Borelli reiterated that some best-in-class brands are beginning to experiment more with real-time customization of events now that they have a much better understanding of the target audience’s behavior.
“Marketing teams can now put individuals into their CRM and say this person stayed for [an entire] presentation,” Borelli said. “Do we have four (or more) pieces of content I can deliver to that person throughout the year? Can I ask sales to follow up right away about this product or service based on their interest in the area? Those kinds of conversations are happening much more regularly.”
Aptos To Grow Event Budget 2X To Acquire, Nurture Audiences With Best-In-Class Experiences
One fast-growing B2B brand upping the ante on events is Aptos, a leading digital commerce and enterprise order management company. So much so that the company plans to double its budget towards in-person events to continue experimenting with tactics outside of pure acquisition strategies.
“[Events] are still a very important part of our acquisition strategy,” said David Bruno, Marketing Director at Aptos, in an interview with Demand Gen Report. “But we have added and realized that they're also a great nurturing opportunity. Without question, there's a great opportunity to nurture through events.”
The company has been experimenting with smaller events and roundtables alongside its bigger expo and tradeshow strategies. For example, Aptos recently hosted a six-part global series of events spanning Brooklyn, Santiago, London, Verona and China. The goal was to drive value for their target audience in more intimate settings.
“It’s a lot of trial-and-error and balancing investments in mid-size events — 30 to 60 people — versus roundtables that are very small,” Bruno said. “We measure the success of the events equally on acquisition and nurture for prospective clients, as well as nurture our relationship with existing clients.”
Bruno highlighted how roundtables, in particular, are fueling nurture initiatives with prospective customers. Insights gathered from these meetings are being leveraged in future content production — for in-person events and digital content.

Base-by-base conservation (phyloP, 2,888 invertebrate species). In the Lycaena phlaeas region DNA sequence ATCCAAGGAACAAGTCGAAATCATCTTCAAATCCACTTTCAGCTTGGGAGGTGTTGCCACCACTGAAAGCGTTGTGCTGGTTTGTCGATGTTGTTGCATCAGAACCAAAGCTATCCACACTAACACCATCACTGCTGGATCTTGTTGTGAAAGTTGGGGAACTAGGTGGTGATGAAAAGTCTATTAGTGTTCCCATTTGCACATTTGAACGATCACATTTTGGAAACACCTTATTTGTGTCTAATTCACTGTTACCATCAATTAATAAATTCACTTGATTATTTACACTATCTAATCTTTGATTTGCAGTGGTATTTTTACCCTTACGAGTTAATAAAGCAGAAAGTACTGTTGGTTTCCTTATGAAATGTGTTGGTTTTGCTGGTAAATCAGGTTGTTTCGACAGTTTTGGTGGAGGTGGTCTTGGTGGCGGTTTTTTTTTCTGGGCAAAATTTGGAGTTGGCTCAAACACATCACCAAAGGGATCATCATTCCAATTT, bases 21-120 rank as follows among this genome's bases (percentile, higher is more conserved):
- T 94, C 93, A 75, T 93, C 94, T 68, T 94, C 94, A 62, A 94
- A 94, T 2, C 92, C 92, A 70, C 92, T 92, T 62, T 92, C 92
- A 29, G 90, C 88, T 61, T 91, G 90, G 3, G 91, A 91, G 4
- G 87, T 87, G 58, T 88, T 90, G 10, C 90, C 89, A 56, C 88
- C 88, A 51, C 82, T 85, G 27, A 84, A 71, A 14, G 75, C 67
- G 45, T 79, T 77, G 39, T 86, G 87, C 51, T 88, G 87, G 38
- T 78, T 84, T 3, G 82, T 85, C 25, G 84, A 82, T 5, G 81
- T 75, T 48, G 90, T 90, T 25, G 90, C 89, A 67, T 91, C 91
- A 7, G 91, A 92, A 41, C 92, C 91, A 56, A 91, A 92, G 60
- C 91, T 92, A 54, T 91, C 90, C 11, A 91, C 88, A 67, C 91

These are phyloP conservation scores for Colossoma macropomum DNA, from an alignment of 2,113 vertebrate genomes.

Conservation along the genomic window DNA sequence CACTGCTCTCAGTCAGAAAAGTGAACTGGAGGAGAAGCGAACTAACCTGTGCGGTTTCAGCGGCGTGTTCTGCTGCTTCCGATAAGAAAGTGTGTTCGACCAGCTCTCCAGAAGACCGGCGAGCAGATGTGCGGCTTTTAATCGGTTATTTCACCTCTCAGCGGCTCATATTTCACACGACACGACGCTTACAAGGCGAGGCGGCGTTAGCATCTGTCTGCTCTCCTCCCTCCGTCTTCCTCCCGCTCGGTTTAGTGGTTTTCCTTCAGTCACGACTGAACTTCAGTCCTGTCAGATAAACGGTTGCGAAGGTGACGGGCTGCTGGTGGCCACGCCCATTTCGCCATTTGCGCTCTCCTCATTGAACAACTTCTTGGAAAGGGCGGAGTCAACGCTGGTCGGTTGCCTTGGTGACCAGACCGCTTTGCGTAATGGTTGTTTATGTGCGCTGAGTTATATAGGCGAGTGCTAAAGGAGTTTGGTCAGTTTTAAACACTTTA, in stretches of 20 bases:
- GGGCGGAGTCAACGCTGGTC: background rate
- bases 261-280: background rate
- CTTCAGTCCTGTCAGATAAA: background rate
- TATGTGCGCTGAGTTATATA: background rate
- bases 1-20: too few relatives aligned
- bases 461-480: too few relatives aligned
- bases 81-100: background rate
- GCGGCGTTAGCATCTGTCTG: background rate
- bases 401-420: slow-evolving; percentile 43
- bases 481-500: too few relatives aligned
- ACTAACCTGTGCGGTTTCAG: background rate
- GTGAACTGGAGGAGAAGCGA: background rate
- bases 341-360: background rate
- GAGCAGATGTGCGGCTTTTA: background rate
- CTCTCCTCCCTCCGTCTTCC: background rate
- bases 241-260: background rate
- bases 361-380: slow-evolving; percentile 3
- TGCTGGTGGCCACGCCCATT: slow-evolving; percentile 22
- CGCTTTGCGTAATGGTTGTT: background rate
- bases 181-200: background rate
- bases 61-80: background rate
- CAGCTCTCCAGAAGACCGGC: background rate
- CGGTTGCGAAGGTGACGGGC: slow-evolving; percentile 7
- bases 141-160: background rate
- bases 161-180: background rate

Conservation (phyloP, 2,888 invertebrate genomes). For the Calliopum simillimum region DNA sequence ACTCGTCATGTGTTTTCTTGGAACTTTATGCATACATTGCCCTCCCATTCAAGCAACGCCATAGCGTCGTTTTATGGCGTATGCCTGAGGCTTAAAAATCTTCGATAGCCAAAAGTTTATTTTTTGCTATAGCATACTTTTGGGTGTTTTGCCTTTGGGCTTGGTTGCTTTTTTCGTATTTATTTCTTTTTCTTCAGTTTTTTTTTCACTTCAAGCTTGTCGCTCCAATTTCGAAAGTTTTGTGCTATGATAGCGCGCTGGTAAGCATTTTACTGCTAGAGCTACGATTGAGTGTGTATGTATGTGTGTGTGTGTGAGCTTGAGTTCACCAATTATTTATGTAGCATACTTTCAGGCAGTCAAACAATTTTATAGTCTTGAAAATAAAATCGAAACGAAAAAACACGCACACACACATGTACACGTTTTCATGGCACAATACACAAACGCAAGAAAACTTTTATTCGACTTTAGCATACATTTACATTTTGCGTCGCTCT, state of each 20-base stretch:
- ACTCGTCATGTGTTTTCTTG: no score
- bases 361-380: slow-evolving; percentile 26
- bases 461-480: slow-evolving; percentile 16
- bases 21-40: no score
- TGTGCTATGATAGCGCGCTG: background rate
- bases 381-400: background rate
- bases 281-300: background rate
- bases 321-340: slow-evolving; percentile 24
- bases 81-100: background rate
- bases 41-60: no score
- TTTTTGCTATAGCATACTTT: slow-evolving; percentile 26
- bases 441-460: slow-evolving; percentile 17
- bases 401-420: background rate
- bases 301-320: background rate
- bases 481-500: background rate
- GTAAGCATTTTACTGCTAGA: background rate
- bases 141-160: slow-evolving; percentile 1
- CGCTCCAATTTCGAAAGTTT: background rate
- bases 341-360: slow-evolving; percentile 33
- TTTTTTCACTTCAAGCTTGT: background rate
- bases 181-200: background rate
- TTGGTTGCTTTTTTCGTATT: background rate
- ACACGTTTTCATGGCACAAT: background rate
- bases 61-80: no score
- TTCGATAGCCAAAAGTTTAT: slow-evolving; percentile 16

“Customer roundtables are definitely more of a relationship nurture, versus a lead nurture,” Bruno said. “We’re targeting 10 people, not 100. From a marketing standpoint, we get a pulse on the customers that attend and find case study candidates. We also use events for future content ideas.”
Bruno broke down six specific phases — in no particular order — that help him formulate events to bring maximum value to both Aptos and their prospects:
- Frequency: How often will these events be hosted?
- Location: Identifying the right regions based on target audiences and where they are based;
- Venue: Ensuring the venue offers unique experiences for the audience;
- Target audience: Identifying exactly who should be attending, which helps fuel content production;
- Content: Identifying the topics of interest that are most important to the attendees; and
- Experience: Ensuring that attendees gain value from the event and have a memorable experience.
“We are placing greater and greater emphasis, even for a small roundtable, on unique experiences,” Bruno said. “We want to attach the conversation to something meaningful to the human being and to their business. I feel like that's a winning formula.”
Ultimately, Aptos has found a way to leverage in-person events to stay top-of-mind with their target audience and fuel other digital initiatives.
“It’s hard to get eyeballs on content nowadays,” Bruno said. “So, events are a great way to differentiate in the market. It’s going back to basics, if you will.”
Combining Physical & Digital Data To Extend Engagement, Customer Value
Experts concluded that taking a more strategic approach to in-person meetings and events will lead to deeper returns on investment. Alongside that, it will also provide better customer experiences that accelerate deals and build meaningful relationships.
“Going forward, while we continue to see growth in the value generated by meetings and events, there is significant value in having a broad and strategic view of meetings and events as a portfolio,” Jouaneh said. “A broad view allows for best practices, lessons learned and innovative technology applications to be leveraged across an event portfolio.”
A more strategic approach can have a positive impact on how insights gained from attendee engagement can be leveraged throughout the organization. This includes refining personas and messaging to meet specific individual needs.
“I'm seeing a lot more buyer persona refinement,” Borelli said. “They just know their clients so much better based on the heightened value of voting with your feet.”
With the right technology and processes in place, B2B companies can better position themselves to break down data silos between their physical and digital tactics to gain a deeper understanding of customer needs.
“The ones that are doing it smartly are gaining the insights to make the experience with the brand positive down the line,” Borelli said. “When I design digital campaigns, the idea is to keep those funnels going down forever. That happens in digital and it can happen in live events — hopefully more so in the coming years.”